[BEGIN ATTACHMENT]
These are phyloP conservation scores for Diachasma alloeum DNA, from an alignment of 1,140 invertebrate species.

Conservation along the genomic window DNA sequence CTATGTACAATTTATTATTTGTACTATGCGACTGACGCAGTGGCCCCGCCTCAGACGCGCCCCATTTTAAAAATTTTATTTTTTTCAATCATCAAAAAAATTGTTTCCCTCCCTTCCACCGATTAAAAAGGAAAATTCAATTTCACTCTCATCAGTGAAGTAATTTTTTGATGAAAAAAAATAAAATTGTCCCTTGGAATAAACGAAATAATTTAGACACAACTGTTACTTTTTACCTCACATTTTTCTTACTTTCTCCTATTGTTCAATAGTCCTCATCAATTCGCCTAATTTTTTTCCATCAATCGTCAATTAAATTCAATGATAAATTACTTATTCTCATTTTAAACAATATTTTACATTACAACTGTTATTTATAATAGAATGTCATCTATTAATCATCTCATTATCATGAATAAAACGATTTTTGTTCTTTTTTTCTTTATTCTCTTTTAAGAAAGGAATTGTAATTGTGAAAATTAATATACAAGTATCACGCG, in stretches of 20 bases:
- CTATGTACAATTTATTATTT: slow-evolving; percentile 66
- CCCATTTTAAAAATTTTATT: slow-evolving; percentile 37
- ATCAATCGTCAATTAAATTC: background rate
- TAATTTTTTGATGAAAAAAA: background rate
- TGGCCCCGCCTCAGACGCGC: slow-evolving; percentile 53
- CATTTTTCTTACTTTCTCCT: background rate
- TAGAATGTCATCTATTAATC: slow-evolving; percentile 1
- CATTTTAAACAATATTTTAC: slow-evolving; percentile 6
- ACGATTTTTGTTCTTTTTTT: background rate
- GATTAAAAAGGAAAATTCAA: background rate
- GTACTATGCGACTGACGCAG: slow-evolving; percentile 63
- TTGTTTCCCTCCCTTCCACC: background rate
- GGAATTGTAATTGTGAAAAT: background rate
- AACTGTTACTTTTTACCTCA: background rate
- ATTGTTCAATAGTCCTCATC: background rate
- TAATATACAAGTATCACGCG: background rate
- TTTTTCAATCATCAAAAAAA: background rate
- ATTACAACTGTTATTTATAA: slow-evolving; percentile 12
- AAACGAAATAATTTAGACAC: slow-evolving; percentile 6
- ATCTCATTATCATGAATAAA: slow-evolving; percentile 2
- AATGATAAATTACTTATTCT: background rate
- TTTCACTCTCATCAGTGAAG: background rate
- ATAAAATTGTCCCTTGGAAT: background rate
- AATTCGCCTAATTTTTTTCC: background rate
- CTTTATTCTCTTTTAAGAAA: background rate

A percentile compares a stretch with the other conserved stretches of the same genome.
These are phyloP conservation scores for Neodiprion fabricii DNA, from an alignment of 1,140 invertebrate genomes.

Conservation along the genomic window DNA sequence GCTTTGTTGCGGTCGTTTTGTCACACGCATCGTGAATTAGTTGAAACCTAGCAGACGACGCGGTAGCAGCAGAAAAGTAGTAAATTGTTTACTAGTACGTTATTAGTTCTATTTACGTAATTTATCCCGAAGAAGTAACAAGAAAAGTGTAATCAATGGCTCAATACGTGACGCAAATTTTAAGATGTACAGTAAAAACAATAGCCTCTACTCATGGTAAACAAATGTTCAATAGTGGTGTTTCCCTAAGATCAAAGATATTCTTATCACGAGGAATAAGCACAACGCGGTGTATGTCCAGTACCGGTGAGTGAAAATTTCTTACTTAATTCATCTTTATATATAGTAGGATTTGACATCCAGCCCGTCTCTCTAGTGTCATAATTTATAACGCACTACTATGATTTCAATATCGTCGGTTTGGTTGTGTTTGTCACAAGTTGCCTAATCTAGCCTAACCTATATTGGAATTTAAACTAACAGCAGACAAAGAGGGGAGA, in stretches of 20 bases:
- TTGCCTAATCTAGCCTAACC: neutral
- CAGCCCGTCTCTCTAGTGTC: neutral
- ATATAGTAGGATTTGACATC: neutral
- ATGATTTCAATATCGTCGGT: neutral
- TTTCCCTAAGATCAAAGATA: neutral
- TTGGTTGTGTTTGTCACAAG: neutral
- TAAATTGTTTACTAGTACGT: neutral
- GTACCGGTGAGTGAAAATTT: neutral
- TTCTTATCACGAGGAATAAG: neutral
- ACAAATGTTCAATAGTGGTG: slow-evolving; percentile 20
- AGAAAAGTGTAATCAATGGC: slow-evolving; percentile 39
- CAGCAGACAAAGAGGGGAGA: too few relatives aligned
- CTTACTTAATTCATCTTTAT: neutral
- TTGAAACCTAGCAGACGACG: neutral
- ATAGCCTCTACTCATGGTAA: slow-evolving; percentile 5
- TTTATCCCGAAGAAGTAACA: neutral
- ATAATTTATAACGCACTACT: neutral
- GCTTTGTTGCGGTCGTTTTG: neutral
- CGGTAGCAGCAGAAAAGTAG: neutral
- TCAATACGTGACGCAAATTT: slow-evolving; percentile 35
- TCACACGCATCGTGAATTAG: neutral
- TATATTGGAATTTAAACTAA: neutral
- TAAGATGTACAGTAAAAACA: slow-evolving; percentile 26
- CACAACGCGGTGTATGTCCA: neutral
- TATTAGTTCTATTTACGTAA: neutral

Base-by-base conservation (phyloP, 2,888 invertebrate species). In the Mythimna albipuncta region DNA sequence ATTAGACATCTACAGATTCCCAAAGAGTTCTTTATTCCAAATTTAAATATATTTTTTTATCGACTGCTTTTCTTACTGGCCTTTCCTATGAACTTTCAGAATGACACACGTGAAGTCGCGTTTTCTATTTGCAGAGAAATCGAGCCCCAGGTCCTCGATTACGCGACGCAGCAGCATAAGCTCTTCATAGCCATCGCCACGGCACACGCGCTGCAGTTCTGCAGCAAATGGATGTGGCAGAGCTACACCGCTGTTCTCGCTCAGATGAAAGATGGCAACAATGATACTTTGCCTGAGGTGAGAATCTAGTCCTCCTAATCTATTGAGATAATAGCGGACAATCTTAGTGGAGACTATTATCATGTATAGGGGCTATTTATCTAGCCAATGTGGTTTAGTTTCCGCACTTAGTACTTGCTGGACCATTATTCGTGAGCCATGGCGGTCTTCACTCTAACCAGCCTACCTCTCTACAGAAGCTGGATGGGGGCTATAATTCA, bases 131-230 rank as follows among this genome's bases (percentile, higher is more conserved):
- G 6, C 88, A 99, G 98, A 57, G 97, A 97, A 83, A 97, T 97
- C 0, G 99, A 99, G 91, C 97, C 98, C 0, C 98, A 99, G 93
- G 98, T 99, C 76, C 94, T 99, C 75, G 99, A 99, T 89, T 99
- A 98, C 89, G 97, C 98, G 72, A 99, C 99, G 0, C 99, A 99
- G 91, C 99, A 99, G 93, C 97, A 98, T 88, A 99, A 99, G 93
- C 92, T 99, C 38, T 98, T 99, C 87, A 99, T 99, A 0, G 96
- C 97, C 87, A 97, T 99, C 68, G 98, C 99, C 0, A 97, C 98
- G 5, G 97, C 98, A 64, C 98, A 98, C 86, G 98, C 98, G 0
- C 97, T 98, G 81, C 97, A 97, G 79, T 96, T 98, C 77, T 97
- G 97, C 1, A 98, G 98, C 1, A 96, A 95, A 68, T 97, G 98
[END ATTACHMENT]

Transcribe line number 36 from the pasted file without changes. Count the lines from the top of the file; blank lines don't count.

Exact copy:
- TTGGTTGTGTTTGTCACAAG: neutral